Saturday 25 March 2023

How open is that question?

You know that thing, when you hear yourself explain something, and realise that you have never articulated it like that before; in fact that you hadn't really thought of it like that before. It's always a good moment. When I hear people I am coaching do that, I know that something valuable has happened. But it is also good to notice it in ourselves.

So I was interested in hearing myself talking about open questions, last week. The classic distinction between closed questions (those that can be answered with a yes or no answer) and open questions (those that expect a fuller answer) is helpful. Closed questions take forms such as 'Did you do that?' or 'Will you do that?' etc.  Open questions tend to start with What, How, Why etc, either stated or implied (though do be careful of 'Why did you...?' as it can sound like an accusation: many of us have been asked that 'Why did you break the window?' type of question as children...)

But what surprised me was to hear myself draw a distinction between directive open questions and truly open questions.

A directive open question might be 'What are your reflections on what happened that day?' That is, it is an open question, inviting a fuller answer than yes or no; but it also directs the person being asked - it says what you are interested in hearing about.  Whereas a truly open question is: What do you want to think about, and what are your thoughts?  or likewise, What more do you think, or feel, or want to say?

I do not want to imply here that there is any hierarchy of questions; that closed questions are bad, or that truly open questions are the best. It all depends on context and intention. Closed questions are very important when you want to establish facts, or close a conversation with clear commitments for the future, for example.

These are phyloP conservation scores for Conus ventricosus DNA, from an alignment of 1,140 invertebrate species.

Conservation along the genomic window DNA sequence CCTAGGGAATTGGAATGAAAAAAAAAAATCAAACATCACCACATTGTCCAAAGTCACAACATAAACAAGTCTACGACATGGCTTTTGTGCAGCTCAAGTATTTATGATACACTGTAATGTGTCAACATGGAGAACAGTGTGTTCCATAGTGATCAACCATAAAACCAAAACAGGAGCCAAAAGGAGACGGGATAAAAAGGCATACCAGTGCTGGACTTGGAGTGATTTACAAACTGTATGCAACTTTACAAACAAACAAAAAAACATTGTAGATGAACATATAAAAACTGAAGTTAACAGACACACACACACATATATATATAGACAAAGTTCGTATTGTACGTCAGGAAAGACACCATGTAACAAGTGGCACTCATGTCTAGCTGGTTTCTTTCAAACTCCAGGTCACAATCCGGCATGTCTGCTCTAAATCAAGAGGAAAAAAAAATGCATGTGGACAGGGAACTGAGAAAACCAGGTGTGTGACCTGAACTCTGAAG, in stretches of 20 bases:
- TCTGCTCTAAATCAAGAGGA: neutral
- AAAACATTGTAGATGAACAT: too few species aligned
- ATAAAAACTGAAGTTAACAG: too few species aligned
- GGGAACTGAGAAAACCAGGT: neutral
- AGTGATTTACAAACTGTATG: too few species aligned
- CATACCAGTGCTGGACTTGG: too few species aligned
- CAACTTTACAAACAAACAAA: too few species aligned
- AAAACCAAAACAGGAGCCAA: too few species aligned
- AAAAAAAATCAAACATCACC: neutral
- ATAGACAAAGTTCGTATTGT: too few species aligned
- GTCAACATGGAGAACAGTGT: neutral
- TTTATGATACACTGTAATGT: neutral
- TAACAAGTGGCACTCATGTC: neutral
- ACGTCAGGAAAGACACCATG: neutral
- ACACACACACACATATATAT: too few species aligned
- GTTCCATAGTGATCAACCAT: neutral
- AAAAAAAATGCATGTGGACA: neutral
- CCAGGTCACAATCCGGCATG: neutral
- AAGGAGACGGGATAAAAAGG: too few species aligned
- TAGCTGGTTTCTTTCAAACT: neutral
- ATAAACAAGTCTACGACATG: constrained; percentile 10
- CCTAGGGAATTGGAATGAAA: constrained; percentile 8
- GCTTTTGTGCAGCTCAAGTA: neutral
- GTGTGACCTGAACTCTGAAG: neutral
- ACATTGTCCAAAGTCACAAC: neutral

Likewise, directive open questions are very useful when you want to explore and understand more about a subject under discussion; and truly open questions are the ones to use when you want the other person to think independently of your influence: as themselves and for themselves. That is why they are the starting point in a Thinking Partnership approach. But it is worthy of note that even in a Thinking Environment, we use all three types. The truly open dominate; but if we encounter a block, we may move to directive open questions: 'What are you assuming that is stopping you from...' and then on to closed questions: 'Do you think that it is true that...?'

So the skill is to increase our awareness and become adept at using the type of question that best serves our purpose - or that of the person we are engaging with - at every stage of the conversation.

But as I said at the start, what I found interesting was that I had never made such an explicit contrast between the two very different types of open question as I did earlier this week. Someone must have been listening to me...


With thanks to Brandable Box and Lia Trevarthen for sharing their photos on Unsplash

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